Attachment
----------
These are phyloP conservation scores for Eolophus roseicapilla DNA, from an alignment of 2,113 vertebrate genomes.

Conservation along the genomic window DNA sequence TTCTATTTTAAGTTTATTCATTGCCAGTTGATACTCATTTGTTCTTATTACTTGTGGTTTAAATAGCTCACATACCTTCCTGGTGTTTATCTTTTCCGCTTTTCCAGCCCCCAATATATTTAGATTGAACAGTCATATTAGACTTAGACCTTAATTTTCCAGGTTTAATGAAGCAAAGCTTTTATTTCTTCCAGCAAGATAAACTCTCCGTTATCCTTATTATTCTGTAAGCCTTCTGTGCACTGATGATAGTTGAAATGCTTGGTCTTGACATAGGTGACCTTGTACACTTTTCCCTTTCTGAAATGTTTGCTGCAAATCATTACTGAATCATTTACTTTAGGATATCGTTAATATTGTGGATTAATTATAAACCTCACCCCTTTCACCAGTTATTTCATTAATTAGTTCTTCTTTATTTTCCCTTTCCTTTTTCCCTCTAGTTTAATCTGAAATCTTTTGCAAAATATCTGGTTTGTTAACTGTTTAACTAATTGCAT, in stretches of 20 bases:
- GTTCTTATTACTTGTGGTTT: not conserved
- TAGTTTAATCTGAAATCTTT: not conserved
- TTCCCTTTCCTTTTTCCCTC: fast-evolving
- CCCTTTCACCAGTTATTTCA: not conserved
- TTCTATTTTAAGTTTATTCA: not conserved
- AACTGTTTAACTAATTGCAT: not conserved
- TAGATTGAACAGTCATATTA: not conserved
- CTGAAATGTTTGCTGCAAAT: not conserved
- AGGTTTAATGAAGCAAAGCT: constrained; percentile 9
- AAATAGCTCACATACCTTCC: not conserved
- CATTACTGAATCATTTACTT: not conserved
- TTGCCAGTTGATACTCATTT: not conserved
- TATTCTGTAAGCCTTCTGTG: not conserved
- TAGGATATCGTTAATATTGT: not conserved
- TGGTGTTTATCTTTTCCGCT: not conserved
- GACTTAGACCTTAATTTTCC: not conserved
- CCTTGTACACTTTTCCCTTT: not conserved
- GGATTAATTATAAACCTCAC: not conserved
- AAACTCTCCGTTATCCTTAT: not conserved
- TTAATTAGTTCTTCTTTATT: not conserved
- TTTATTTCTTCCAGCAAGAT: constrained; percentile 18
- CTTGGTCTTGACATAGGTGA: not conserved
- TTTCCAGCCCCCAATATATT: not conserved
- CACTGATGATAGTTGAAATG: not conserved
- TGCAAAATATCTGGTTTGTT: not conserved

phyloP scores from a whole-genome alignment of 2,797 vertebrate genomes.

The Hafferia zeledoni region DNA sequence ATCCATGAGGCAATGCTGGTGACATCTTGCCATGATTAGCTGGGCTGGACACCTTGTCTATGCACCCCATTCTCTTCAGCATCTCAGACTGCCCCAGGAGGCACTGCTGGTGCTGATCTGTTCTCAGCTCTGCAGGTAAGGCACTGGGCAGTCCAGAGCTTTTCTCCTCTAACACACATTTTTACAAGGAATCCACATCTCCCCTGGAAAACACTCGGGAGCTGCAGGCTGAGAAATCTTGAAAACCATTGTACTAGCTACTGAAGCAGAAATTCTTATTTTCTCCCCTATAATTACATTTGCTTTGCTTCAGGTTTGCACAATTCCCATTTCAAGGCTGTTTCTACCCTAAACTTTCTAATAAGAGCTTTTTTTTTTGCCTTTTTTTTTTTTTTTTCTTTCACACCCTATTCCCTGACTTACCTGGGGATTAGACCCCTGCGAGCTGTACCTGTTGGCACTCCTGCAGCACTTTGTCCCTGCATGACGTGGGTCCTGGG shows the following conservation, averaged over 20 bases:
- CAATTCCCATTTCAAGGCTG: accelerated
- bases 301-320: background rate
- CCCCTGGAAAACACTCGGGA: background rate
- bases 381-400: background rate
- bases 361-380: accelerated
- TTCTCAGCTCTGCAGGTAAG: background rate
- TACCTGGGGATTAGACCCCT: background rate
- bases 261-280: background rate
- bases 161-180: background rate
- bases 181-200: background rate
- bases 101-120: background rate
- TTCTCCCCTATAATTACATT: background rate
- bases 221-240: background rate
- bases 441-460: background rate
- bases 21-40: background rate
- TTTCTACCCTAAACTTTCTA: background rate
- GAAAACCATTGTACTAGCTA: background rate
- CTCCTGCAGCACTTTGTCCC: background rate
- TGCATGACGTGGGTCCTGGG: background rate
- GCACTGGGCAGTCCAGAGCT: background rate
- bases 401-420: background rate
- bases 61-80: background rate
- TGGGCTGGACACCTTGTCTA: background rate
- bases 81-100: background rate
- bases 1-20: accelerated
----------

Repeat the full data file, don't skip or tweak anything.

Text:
These are phyloP conservation scores for Eolophus roseicapilla DNA, from an alignment of 2,113 vertebrate genomes.

Conservation along the genomic window DNA sequence TTCTATTTTAAGTTTATTCATTGCCAGTTGATACTCATTTGTTCTTATTACTTGTGGTTTAAATAGCTCACATACCTTCCTGGTGTTTATCTTTTCCGCTTTTCCAGCCCCCAATATATTTAGATTGAACAGTCATATTAGACTTAGACCTTAATTTTCCAGGTTTAATGAAGCAAAGCTTTTATTTCTTCCAGCAAGATAAACTCTCCGTTATCCTTATTATTCTGTAAGCCTTCTGTGCACTGATGATAGTTGAAATGCTTGGTCTTGACATAGGTGACCTTGTACACTTTTCCCTTTCTGAAATGTTTGCTGCAAATCATTACTGAATCATTTACTTTAGGATATCGTTAATATTGTGGATTAATTATAAACCTCACCCCTTTCACCAGTTATTTCATTAATTAGTTCTTCTTTATTTTCCCTTTCCTTTTTCCCTCTAGTTTAATCTGAAATCTTTTGCAAAATATCTGGTTTGTTAACTGTTTAACTAATTGCAT, in stretches of 20 bases:
- GTTCTTATTACTTGTGGTTT: not conserved
- TAGTTTAATCTGAAATCTTT: not conserved
- TTCCCTTTCCTTTTTCCCTC: fast-evolving
- CCCTTTCACCAGTTATTTCA: not conserved
- TTCTATTTTAAGTTTATTCA: not conserved
- AACTGTTTAACTAATTGCAT: not conserved
- TAGATTGAACAGTCATATTA: not conserved
- CTGAAATGTTTGCTGCAAAT: not conserved
- AGGTTTAATGAAGCAAAGCT: constrained; percentile 9
- AAATAGCTCACATACCTTCC: not conserved
- CATTACTGAATCATTTACTT: not conserved
- TTGCCAGTTGATACTCATTT: not conserved
- TATTCTGTAAGCCTTCTGTG: not conserved
- TAGGATATCGTTAATATTGT: not conserved
- TGGTGTTTATCTTTTCCGCT: not conserved
- GACTTAGACCTTAATTTTCC: not conserved
- CCTTGTACACTTTTCCCTTT: not conserved
- GGATTAATTATAAACCTCAC: not conserved
- AAACTCTCCGTTATCCTTAT: not conserved
- TTAATTAGTTCTTCTTTATT: not conserved
- TTTATTTCTTCCAGCAAGAT: constrained; percentile 18
- CTTGGTCTTGACATAGGTGA: not conserved
- TTTCCAGCCCCCAATATATT: not conserved
- CACTGATGATAGTTGAAATG: not conserved
- TGCAAAATATCTGGTTTGTT: not conserved

phyloP scores from a whole-genome alignment of 2,797 vertebrate genomes.

The Hafferia zeledoni region DNA sequence ATCCATGAGGCAATGCTGGTGACATCTTGCCATGATTAGCTGGGCTGGACACCTTGTCTATGCACCCCATTCTCTTCAGCATCTCAGACTGCCCCAGGAGGCACTGCTGGTGCTGATCTGTTCTCAGCTCTGCAGGTAAGGCACTGGGCAGTCCAGAGCTTTTCTCCTCTAACACACATTTTTACAAGGAATCCACATCTCCCCTGGAAAACACTCGGGAGCTGCAGGCTGAGAAATCTTGAAAACCATTGTACTAGCTACTGAAGCAGAAATTCTTATTTTCTCCCCTATAATTACATTTGCTTTGCTTCAGGTTTGCACAATTCCCATTTCAAGGCTGTTTCTACCCTAAACTTTCTAATAAGAGCTTTTTTTTTTGCCTTTTTTTTTTTTTTTTCTTTCACACCCTATTCCCTGACTTACCTGGGGATTAGACCCCTGCGAGCTGTACCTGTTGGCACTCCTGCAGCACTTTGTCCCTGCATGACGTGGGTCCTGGG shows the following conservation, averaged over 20 bases:
- CAATTCCCATTTCAAGGCTG: accelerated
- bases 301-320: background rate
- CCCCTGGAAAACACTCGGGA: background rate
- bases 381-400: background rate
- bases 361-380: accelerated
- TTCTCAGCTCTGCAGGTAAG: background rate
- TACCTGGGGATTAGACCCCT: background rate
- bases 261-280: background rate
- bases 161-180: background rate
- bases 181-200: background rate
- bases 101-120: background rate
- TTCTCCCCTATAATTACATT: background rate
- bases 221-240: background rate
- bases 441-460: background rate
- bases 21-40: background rate
- TTTCTACCCTAAACTTTCTA: background rate
- GAAAACCATTGTACTAGCTA: background rate
- CTCCTGCAGCACTTTGTCCC: background rate
- TGCATGACGTGGGTCCTGGG: background rate
- GCACTGGGCAGTCCAGAGCT: background rate
- bases 401-420: background rate
- bases 61-80: background rate
- TGGGCTGGACACCTTGTCTA: background rate
- bases 81-100: background rate
- bases 1-20: accelerated